When one of our sons was younger, he went through a stage where he became very entitled. It was a challenging period for us because no matter what we did, he would feel that he was being grossly mistreated and lived with a sense of injustice. He felt like everyone else was treated better than him. A lot had to do with his behaviour and the consequences he was having to face, which for him, was further evidence that we were the “worst parents in the whole world”.
I can’t remember the details now; it was either Christmas or his birthday, and my husband, Gary, and I had decided to get him an expensive gift that he really wanted. We had sat down to plan how to pay for it and the merits of letting him have it and decided we would make the necessary sacrifices. Before we had a chance to buy it, he started to demand that very gift we would have loved to get for him just because we loved him and wanted him to have his heart’s desire. He demanded that we should get it because he deserved it, and it would prove that we weren’t the awful parents that he proclaimed. He doubled down on the demands, and Gary and I were sad for him because we knew that getting that present would teach him and his brothers that bullying and manipulating people into things is how you get what you want. It broke our hearts, and he never fully understood that his entitlement kept him from having what he wanted.
Entitlement poses significant dangers to both individuals and society. When individuals feel entitled, they often develop unrealistic expectations that they deserve special treatment or privileges without putting in the necessary effort or consideration for others. This attitude can lead to resentment, strained relationships, and a lack of personal growth.
I often see this in the workplace when someone has a significant shift. This shift in attitude may stem from newfound power or influence, and it can lead to arrogance and an expectation of preferential treatment. Such entitlement can erode trust and credibility. It's essential for individuals who undergo such a transformation to remain humble, acknowledge their past positions, and approach their new stance with a sense of responsibility and a commitment to genuine change rather than using it to assert dominance or privilege over others.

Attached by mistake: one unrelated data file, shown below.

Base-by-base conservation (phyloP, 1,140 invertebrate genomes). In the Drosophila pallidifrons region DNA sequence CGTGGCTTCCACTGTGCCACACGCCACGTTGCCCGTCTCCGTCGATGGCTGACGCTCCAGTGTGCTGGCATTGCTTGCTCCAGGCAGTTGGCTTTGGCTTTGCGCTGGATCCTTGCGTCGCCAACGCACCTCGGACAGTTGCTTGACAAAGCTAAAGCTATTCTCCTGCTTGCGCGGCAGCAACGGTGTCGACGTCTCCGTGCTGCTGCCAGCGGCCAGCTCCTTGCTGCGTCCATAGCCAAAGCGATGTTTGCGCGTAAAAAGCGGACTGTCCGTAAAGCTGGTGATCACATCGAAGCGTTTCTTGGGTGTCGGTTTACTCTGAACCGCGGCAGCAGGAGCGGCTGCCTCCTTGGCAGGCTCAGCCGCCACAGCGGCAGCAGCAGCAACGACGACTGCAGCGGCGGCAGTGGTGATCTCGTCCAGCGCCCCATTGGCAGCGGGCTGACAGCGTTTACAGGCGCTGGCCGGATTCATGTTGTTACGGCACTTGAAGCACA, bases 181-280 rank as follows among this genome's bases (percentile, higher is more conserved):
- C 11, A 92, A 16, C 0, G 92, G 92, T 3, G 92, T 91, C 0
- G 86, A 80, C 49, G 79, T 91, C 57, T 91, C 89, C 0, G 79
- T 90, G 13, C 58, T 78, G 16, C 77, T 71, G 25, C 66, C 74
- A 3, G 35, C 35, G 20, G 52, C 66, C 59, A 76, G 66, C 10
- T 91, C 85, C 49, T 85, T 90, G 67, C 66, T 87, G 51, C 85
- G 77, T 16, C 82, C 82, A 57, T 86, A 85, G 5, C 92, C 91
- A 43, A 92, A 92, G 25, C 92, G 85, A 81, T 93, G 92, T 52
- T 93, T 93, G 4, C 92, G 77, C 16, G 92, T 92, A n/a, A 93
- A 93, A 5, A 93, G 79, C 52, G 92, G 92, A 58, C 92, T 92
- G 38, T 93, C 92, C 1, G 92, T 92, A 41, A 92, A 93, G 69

Supporting a person who exhibits entitlement can be challenging, but it's important to encourage personal growth and empathy. Here are three things you can do:
1. Open Communication: Engage in honest and respectful conversations with the individual about their behaviour. Encourage them to reflect on their actions and attitudes, helping them understand how entitlement may affect their relationships and well-being. Be prepared to provide specific examples and suggest alternative perspectives.
2. Encourage Self-Awareness: Help the person develop self-awareness by asking them to consider the perspectives and feelings of others. Encourage them to put themselves in other people's shoes and think about the impact of their actions. Self-reflection can be a powerful tool in combating entitlement.
3. Set Boundaries: Establish clear boundaries in your interactions with the individual. Let them know that certain behaviours or demands are not acceptable. By setting boundaries, you can create a safe space for them to recognise their entitlement and work on changing their behaviour. Be consistent in enforcing these boundaries to promote accountability.
Remember that addressing entitlement may take time, and the individual may need to undergo a personal growth process. Be patient, supportive, and firm in your commitment to promoting healthier attitudes and behaviours.
When was the last time you exhibited entitlement? How did that go for you?